anxiety, devotional, encouragement, healing, holidays, lessons learned, midlife faith

The Mask of False Happiness

As we wrap up 2020 (who’s breathing a sigh of relief with me?), it’s a good time to reflect on our emotional health. One of the masks we women tend to don frequently is the mask of false happiness. Now, there’s nothing wrong with faking it till you make it occasionally, but we’re not meant to live that way. We’re meant to live authentically, sharing our true selves with each other in community.

When we drop a bowl on the ceramic floor, and it shatters, what do we do with it? We toss it in the trash can, of course. When the Japanese break a piece of pottery, on the other hand, they repair it with gold (do they sell that kind of superglue in WalMart?) and proclaim that the piece is even more beautiful than it was originally. Their idea is that by embracing the brokenness and flaws, the piece becomes even stronger and more stunning. This is called kintsukuroi, which means “golden repair” or kintsugi, which is “golden joinery.” Wow! 

What if we treated people like that? What if we reframed our emotional scars—instead of judging ourselves as failing at the Christian life, how about we see our scars as battle wounds of winning warriors? What if we saw those made fragile by life’s circumstances and emotional upheavals as those who needed more care—not judgment and rejection?

Then, perhaps, we would be able to take off the masks of happiness and perfection that have become so a part of ourselves that we hardly recognize ourselves without them. With the rise in mental health issues and social media comparisons, we’ve all become quite adept at putting on a happy mask. But behind the mask of “fine” lies a multitude of “not fine.” Good news: God cares for the brokenhearted (Psalm 34:18).

What if, instead of hiding behind the mask of our fake smiles denoting a nonexistent, perfectly happy life, we put our authentic selves on display? Scary thought, I know. 

As noted by poet ee cummings, “The greatest battle we face as human beings is the battle to protect our true selves from the self the world wants us to become.”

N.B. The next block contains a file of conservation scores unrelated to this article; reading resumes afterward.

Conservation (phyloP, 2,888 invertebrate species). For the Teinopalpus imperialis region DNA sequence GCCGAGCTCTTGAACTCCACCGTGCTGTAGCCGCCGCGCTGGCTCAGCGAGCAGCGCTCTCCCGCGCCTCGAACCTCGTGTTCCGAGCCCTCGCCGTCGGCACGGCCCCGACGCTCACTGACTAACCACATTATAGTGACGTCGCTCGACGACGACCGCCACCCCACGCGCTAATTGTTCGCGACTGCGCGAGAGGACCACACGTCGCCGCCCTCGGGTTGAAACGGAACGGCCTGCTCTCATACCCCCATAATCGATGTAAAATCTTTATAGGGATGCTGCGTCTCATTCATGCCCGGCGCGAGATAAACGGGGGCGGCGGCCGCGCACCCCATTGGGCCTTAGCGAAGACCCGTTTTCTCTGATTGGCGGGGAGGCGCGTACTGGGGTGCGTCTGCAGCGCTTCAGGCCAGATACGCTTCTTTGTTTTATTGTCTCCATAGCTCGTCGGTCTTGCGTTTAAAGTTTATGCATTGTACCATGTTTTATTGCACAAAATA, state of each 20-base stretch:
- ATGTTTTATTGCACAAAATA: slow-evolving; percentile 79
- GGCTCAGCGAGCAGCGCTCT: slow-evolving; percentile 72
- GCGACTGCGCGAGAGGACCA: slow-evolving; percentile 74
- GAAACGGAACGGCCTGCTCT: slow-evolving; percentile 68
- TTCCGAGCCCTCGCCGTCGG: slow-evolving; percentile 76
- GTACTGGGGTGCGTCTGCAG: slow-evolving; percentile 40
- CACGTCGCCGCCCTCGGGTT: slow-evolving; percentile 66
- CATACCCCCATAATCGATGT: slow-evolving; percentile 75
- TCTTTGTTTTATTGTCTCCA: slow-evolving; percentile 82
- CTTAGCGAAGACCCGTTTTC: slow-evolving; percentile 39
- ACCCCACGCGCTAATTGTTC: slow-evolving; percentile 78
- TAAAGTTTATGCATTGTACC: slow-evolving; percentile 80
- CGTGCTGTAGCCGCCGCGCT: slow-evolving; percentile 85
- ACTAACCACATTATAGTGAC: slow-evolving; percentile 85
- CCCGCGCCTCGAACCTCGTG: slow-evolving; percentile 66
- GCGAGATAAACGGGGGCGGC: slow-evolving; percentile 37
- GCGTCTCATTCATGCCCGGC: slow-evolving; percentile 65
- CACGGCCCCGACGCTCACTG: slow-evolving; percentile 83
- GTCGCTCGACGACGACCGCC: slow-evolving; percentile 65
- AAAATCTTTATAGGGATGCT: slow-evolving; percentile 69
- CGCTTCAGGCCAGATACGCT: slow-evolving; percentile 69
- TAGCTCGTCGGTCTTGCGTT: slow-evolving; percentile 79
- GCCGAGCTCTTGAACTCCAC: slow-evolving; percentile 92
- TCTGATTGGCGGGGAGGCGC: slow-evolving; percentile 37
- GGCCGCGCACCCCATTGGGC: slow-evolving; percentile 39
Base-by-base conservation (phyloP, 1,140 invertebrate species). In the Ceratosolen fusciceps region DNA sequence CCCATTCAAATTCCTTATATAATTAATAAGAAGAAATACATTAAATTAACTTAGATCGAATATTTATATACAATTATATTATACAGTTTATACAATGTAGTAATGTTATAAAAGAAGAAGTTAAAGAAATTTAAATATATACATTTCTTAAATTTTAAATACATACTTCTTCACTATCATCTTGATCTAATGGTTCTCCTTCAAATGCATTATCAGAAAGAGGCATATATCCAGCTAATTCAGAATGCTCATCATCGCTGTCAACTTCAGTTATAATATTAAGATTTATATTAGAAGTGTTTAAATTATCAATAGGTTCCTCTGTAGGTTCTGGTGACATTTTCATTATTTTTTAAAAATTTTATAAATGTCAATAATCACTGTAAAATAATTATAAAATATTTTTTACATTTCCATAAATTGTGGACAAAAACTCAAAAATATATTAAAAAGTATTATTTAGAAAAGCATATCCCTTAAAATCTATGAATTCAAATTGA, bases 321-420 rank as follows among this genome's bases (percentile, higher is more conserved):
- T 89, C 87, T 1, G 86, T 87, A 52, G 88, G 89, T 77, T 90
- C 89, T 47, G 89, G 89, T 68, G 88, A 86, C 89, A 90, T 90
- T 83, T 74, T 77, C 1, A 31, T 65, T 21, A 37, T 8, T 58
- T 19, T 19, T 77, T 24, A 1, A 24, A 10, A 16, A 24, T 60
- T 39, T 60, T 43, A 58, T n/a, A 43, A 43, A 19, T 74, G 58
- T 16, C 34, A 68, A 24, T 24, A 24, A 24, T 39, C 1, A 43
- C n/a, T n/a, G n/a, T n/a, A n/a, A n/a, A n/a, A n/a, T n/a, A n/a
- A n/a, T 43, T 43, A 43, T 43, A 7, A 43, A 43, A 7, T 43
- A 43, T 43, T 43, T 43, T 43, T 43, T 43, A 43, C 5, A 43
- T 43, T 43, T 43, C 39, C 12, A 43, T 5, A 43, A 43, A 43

But here’s the thing. The emotional connections and emotional health we all long for do not lie behind the mask of perfection. They lie in wide-open authenticity. In order to be truly loved, one must be fully known. The reverse is also true; in order to truly love others, we must fully know them.

The other side of emotional health is what we believe about ourselves, which is largely based on how we talk to ourselves. So often, we talk to ourselves in ways we would never talk to a struggling friend. Instead, we need to pretend the woman (or man) in the mirror is a good friend across the table at our favorite cafe. 

What we think—about others and about ourselves—matters because out of the abundance of the heart his mouth speaks” (Luke 6:45 NKJV). 

Instead of trash talking to and about ourselves, we need to remind ourselves of what is true and right and lovely. Instead of sowing discord in our own lives and in the lives of those around us, we need to reap the fruits of the Spirit by being as gentle and patient with ourselves as we are with treasured friends.

Remember what God says about us: we are his masterpieces (Ephesians 2:10)! Not practice pieces, not discarded, broken bowls. Masterpieces to be treasured!

When we can fully embrace God’s proclamation of value and worth about others and about ourselves, then our brokenness will become beautiful, and we would no longer feel the need to hide behind the mask of perfection and false happiness. We would embrace others and ourselves with the art of kintsugi. 

Call to Action:

Pray and Reflect on the following passages in light of this week’s sermon:

  • Galatians 5:22-23 (NLT)—But the Holy Spirit produces this kind of fruit in our lives: love, joy, peace, patience, kindness, goodness, faithfulness, gentleness, and self-control. There is no law against these things!”